A skull belonging to a new species of Homo found in China

Anthropologists who have studied a fossil known as the Harbin Skull, housed in the Geosciences Museum at Hebei University in China, believe they have discovered a new species of ancient man that is closer to Homo sapiens than Neanderthals. The research results were published in three articles in The Innovation (Article 1, Article 2, Article 3).

The skull, found in the 1930s near the city of Harbin in the Chinese province of Heilongjiang, is the largest skull of an archaic people ever discovered. According to scientists, it could accommodate a brain comparable in size to the brain of a modern person. But the rest of its features – almost square eye sockets, thick brow ridges, wide mouth and large teeth – differ from both Homo sapiens and Neanderthals.

“The Harbin fossil is one of the most complete ancient human skulls in the world, retaining many morphological details that are critical to understanding the evolution of the genus Homo and the origin of Homo sapiens,” according to a press release from Cell Publishers, first author of an article, Qiang Ji (Qiang Ji), Professor of Paleontology, Hebei University “The Harbin skull, although it exhibits typical archaic features, is a mosaic combination of primitive and derivative features that is distinct from all other previously known species of Homo.”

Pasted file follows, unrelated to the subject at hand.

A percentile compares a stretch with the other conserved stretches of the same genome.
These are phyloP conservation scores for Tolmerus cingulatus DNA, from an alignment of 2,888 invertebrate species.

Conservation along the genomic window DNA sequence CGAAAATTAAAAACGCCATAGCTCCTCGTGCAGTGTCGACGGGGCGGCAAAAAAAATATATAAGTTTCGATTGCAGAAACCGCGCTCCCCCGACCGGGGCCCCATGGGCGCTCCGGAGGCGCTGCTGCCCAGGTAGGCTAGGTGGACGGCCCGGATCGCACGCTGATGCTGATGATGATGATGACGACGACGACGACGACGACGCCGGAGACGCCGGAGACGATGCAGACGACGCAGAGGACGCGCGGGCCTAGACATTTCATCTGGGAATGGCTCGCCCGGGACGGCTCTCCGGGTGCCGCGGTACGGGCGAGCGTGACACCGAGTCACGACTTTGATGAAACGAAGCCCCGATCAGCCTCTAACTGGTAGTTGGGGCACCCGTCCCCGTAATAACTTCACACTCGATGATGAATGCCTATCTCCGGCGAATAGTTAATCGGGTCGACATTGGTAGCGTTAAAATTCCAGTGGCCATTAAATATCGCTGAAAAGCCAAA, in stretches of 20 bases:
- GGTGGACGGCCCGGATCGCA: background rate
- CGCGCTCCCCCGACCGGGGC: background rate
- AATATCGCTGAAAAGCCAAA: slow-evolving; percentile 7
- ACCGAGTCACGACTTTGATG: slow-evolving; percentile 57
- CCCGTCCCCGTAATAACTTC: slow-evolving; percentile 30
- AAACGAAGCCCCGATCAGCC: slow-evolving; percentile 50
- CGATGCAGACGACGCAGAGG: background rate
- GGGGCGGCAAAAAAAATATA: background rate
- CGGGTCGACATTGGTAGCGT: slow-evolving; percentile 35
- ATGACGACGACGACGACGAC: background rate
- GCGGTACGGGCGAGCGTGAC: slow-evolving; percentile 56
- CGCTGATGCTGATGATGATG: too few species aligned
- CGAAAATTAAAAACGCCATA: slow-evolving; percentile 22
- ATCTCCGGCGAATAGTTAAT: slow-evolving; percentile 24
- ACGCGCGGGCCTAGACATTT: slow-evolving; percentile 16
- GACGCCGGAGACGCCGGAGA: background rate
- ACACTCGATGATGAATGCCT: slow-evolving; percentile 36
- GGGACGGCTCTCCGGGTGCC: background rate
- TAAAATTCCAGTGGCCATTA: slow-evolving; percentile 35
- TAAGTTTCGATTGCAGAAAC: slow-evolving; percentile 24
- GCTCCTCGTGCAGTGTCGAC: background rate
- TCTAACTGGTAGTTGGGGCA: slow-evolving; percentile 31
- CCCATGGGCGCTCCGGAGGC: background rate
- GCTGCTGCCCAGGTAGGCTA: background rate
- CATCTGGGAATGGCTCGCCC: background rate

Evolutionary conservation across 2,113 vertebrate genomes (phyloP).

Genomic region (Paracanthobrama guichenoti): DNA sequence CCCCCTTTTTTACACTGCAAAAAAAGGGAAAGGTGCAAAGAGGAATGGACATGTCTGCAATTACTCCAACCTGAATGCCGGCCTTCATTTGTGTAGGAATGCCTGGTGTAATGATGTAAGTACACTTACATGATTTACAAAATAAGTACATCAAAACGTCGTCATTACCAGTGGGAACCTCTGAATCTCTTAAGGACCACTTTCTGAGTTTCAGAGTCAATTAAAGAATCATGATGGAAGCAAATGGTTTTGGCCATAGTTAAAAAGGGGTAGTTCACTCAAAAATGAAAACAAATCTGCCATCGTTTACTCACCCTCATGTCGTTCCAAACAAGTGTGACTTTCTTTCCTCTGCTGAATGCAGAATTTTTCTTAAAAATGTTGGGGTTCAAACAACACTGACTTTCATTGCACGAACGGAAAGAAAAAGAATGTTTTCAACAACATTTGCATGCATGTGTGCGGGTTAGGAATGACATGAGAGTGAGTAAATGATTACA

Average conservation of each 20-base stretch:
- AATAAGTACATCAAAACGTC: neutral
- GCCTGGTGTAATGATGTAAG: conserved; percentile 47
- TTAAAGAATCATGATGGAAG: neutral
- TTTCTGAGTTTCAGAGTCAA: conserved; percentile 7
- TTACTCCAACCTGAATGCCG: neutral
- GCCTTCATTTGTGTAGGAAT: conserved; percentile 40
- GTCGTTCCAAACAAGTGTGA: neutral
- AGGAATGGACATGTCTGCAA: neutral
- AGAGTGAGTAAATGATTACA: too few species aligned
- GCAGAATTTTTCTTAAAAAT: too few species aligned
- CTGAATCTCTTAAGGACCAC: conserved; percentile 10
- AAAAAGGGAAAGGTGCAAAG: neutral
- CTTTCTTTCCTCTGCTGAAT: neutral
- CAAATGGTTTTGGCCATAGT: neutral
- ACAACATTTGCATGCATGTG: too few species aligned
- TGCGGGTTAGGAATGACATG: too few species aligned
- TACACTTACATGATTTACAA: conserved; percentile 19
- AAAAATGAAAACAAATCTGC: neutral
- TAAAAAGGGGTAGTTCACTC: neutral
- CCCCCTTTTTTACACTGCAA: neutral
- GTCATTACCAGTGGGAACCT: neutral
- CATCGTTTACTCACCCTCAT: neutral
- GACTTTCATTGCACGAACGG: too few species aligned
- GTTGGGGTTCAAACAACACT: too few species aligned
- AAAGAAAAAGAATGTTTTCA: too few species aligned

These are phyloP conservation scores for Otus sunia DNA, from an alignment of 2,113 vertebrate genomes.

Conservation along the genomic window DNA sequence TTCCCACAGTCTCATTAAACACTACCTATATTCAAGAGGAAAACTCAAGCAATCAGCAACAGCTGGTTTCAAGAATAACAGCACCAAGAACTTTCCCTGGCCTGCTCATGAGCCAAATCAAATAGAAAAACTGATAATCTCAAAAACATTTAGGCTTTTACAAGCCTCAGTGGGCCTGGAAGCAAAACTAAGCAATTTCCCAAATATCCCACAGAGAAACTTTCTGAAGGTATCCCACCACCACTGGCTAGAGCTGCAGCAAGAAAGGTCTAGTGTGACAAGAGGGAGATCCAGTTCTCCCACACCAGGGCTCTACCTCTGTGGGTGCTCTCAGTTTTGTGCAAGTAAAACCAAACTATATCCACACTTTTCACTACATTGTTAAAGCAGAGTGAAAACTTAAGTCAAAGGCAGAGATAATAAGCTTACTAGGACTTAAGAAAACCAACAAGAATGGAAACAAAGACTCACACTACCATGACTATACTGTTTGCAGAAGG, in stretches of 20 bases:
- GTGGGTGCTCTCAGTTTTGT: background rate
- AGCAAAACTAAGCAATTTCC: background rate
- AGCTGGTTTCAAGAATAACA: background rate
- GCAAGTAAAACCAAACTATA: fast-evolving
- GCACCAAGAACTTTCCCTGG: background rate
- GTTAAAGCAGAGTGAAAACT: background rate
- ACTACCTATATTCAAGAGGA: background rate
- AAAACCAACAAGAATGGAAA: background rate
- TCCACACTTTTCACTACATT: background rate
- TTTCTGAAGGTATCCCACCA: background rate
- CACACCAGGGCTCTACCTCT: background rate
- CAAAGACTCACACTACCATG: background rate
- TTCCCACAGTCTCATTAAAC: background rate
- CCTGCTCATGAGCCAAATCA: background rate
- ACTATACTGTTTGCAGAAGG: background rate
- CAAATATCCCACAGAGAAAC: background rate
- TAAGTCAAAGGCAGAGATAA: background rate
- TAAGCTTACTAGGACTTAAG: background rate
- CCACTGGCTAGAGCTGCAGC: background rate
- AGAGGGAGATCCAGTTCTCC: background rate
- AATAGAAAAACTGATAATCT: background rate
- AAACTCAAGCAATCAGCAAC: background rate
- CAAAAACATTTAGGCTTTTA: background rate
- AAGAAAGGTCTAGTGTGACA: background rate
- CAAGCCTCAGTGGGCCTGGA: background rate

Scientists have named the new species Homo longi from the Chinese long – dragon. Using a series of geochemical analyzes, the authors determined the age of the fossil to be about 146,000 years. Also, according to the composition of the bones and surrounding sediments, scientists found that the skull belonged to a man of about 50 years old, who lived in a small community in a forest floodplain.

“Like Homo sapiens, they hunted mammals and birds, gathered fruits and vegetables, and possibly fished,” said study author Xijun Ni, professor of primatology and paleoanthropology at the Chinese Academy of Sciences and Hebei University.

Taking into account the large size of the skull and the fact that it was found in the northernmost province of China, the authors suggest that Homo longi, most likely, was adapted to the harsh climatic conditions, could well have settled throughout Asia and, perhaps, even intersected with the earliest representatives of Homo sapiens.

“The Harbin Skull gives us more evidence for the diversity of Homo and the evolutionary relationship between species and populations of ancient humans,” says Professor Ni.

The authors note that in terms of its morphological features, the “dragon man” is closer to Homo sapiens than the Neanderthals.

“It is widely believed that the Neanderthal belongs to an extinct lineage of closest relatives of our own species. However, our discovery suggests that the new lineage we have identified is in fact a sister group of Homo sapiens,” Nee notes.

Proceeding from this, perhaps, the scientist believes, modern people moved away from the Neanderthals much earlier than they thought until now.

“The timing of the divergence between Homo sapiens and Neanderthals in evolutionary history may be deeper than commonly believed – perhaps more than a million years ago,” the professor concludes.

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